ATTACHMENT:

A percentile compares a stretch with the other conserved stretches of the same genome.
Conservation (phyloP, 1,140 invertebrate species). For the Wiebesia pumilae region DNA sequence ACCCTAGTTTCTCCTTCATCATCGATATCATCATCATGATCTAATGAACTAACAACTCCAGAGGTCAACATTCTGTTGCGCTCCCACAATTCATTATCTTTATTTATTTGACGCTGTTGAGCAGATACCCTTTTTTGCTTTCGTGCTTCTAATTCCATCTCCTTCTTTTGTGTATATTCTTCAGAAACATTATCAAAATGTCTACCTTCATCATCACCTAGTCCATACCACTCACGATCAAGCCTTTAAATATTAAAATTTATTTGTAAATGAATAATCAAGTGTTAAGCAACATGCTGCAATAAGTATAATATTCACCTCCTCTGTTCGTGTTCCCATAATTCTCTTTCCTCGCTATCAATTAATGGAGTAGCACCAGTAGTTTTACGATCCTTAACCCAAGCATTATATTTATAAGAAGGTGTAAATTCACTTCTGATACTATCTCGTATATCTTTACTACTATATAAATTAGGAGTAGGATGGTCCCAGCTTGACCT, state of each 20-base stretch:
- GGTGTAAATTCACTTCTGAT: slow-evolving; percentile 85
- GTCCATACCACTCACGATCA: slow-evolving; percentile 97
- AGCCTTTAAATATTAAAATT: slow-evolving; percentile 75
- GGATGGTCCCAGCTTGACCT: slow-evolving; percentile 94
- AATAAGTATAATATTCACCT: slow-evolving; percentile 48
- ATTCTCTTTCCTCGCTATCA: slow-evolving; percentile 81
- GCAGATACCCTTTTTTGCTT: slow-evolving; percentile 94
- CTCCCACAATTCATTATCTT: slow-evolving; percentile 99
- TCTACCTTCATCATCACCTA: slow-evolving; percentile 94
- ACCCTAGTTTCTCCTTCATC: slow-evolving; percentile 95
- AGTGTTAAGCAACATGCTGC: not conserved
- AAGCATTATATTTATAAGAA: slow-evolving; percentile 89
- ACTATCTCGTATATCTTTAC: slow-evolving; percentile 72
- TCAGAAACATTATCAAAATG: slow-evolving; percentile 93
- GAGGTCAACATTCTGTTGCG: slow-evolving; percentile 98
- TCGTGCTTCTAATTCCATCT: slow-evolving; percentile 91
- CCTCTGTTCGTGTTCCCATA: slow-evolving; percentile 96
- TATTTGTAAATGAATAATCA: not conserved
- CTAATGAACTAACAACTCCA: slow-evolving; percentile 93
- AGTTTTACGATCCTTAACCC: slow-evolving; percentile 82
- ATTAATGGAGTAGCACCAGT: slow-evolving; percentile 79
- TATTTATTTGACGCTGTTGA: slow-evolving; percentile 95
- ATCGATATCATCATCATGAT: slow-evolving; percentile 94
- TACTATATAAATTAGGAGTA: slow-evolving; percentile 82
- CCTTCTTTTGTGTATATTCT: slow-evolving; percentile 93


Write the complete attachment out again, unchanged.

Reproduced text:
A percentile compares a stretch with the other conserved stretches of the same genome.
Conservation (phyloP, 1,140 invertebrate species). For the Wiebesia pumilae region DNA sequence ACCCTAGTTTCTCCTTCATCATCGATATCATCATCATGATCTAATGAACTAACAACTCCAGAGGTCAACATTCTGTTGCGCTCCCACAATTCATTATCTTTATTTATTTGACGCTGTTGAGCAGATACCCTTTTTTGCTTTCGTGCTTCTAATTCCATCTCCTTCTTTTGTGTATATTCTTCAGAAACATTATCAAAATGTCTACCTTCATCATCACCTAGTCCATACCACTCACGATCAAGCCTTTAAATATTAAAATTTATTTGTAAATGAATAATCAAGTGTTAAGCAACATGCTGCAATAAGTATAATATTCACCTCCTCTGTTCGTGTTCCCATAATTCTCTTTCCTCGCTATCAATTAATGGAGTAGCACCAGTAGTTTTACGATCCTTAACCCAAGCATTATATTTATAAGAAGGTGTAAATTCACTTCTGATACTATCTCGTATATCTTTACTACTATATAAATTAGGAGTAGGATGGTCCCAGCTTGACCT, state of each 20-base stretch:
- GGTGTAAATTCACTTCTGAT: slow-evolving; percentile 85
- GTCCATACCACTCACGATCA: slow-evolving; percentile 97
- AGCCTTTAAATATTAAAATT: slow-evolving; percentile 75
- GGATGGTCCCAGCTTGACCT: slow-evolving; percentile 94
- AATAAGTATAATATTCACCT: slow-evolving; percentile 48
- ATTCTCTTTCCTCGCTATCA: slow-evolving; percentile 81
- GCAGATACCCTTTTTTGCTT: slow-evolving; percentile 94
- CTCCCACAATTCATTATCTT: slow-evolving; percentile 99
- TCTACCTTCATCATCACCTA: slow-evolving; percentile 94
- ACCCTAGTTTCTCCTTCATC: slow-evolving; percentile 95
- AGTGTTAAGCAACATGCTGC: not conserved
- AAGCATTATATTTATAAGAA: slow-evolving; percentile 89
- ACTATCTCGTATATCTTTAC: slow-evolving; percentile 72
- TCAGAAACATTATCAAAATG: slow-evolving; percentile 93
- GAGGTCAACATTCTGTTGCG: slow-evolving; percentile 98
- TCGTGCTTCTAATTCCATCT: slow-evolving; percentile 91
- CCTCTGTTCGTGTTCCCATA: slow-evolving; percentile 96
- TATTTGTAAATGAATAATCA: not conserved
- CTAATGAACTAACAACTCCA: slow-evolving; percentile 93
- AGTTTTACGATCCTTAACCC: slow-evolving; percentile 82
- ATTAATGGAGTAGCACCAGT: slow-evolving; percentile 79
- TATTTATTTGACGCTGTTGA: slow-evolving; percentile 95
- ATCGATATCATCATCATGAT: slow-evolving; percentile 94
- TACTATATAAATTAGGAGTA: slow-evolving; percentile 82
- CCTTCTTTTGTGTATATTCT: slow-evolving; percentile 93